After the death of the Western Emperor Valentinian II in 392, Stilicho helped raise the army that Theodosius would lead to victory at the Battle of the Frigidus, and was one of the Eastern leaders in that battle. One of his comrades during the campaign was the Visigothic warlord Alaric, who commanded a substantial number of Gothic auxiliaries. Alaric would go on to become Stilicho's chief adversary during his later career as the head of the Western Roman armies. Stilicho distinguished himself at the Frigidus, and Theodosius, exhausted by the campaign, saw him as a man worthy of responsibility for the future safety of the Empire. The last emperor of a united Rome appointed Stilicho guardian of his son, Honorius, shortly before his death in 395.

Following the death of Theodosius, Honorius became emperor of the Western Roman Empire, and his brother Arcadius of the Eastern Roman Empire. Neither proved to be effective emperors, and Stilicho came to be the de facto commander-in-chief of the Roman armies in the West while his rival Rufinus became the power behind the throne in the East. In this capacity, Stilicho proved his abilities energetically, although political manoeuverings by agents of the two imperial courts would hinder him throughout his career.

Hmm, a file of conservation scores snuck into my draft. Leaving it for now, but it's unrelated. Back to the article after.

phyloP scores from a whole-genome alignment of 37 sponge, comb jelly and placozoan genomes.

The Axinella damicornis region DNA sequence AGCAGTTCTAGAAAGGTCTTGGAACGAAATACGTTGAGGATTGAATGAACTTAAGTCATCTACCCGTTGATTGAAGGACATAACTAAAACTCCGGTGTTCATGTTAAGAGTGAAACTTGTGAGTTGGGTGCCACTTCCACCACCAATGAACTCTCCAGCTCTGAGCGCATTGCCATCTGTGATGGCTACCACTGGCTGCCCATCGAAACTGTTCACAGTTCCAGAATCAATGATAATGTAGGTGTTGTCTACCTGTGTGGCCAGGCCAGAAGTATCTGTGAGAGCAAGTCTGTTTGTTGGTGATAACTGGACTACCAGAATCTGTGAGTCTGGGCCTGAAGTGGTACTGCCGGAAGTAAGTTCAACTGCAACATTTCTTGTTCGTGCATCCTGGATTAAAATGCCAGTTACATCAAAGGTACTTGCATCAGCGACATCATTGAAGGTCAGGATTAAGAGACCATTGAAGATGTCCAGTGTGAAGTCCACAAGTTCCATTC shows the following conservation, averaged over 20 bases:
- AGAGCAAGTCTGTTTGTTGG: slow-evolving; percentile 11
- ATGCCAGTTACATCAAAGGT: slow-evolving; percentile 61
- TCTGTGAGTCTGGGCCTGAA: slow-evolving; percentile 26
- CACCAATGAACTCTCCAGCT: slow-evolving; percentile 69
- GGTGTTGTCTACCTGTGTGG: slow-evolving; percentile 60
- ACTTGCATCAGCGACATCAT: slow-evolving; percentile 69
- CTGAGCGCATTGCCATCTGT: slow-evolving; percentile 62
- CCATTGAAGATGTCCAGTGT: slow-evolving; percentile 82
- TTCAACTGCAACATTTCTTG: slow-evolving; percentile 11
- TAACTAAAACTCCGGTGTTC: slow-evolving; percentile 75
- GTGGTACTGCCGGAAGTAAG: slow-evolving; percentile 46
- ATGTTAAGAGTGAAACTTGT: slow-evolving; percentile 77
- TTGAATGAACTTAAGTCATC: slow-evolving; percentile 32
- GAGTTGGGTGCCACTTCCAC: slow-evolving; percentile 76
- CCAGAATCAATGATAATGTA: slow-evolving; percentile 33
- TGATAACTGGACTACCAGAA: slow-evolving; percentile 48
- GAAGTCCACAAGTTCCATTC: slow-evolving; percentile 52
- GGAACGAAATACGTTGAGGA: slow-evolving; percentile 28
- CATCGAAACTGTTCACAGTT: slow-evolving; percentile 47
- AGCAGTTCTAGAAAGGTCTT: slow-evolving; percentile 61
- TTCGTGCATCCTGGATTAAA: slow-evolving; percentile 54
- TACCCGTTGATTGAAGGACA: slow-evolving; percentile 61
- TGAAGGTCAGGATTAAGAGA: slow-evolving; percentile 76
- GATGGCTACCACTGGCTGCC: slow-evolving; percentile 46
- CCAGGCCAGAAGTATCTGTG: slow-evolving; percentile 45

His first brush with such court politics came in 395. The Visigoths living in Lower Moesia had recently elected Alaric as their king. Alaric broke his treaty with Rome and led his people on a raid into Thrace. The army that had been victorious at the Frigidus was still assembled, and Stilicho led it toward Alaric's forces. The armies of the eastern Empire were occupied with Hunnic incursions in Asia Minor and Syria so Rufinus attempted to negotiate with Alaric in person. The only results were suspicions in Constantinople that Rufinius was in league with the Goths. Stilicho now marched east against Alaric. According to Claudian, Stilicho was in a position to destroy the Goths, when he was ordered by Arcadius to leave Illyricum. Soon after Rufinus was hacked to death by his own soldiers.

Two years later, in 397, Stilicho defeated Alaric's forces in Macedonia, although Alaric himself escaped into the surrounding mountains. The same year saw him successfully quell the revolt of comes Gildo in Africa. The year 400 saw Stilicho accorded the highest honour within the Roman state by being appointed Consul.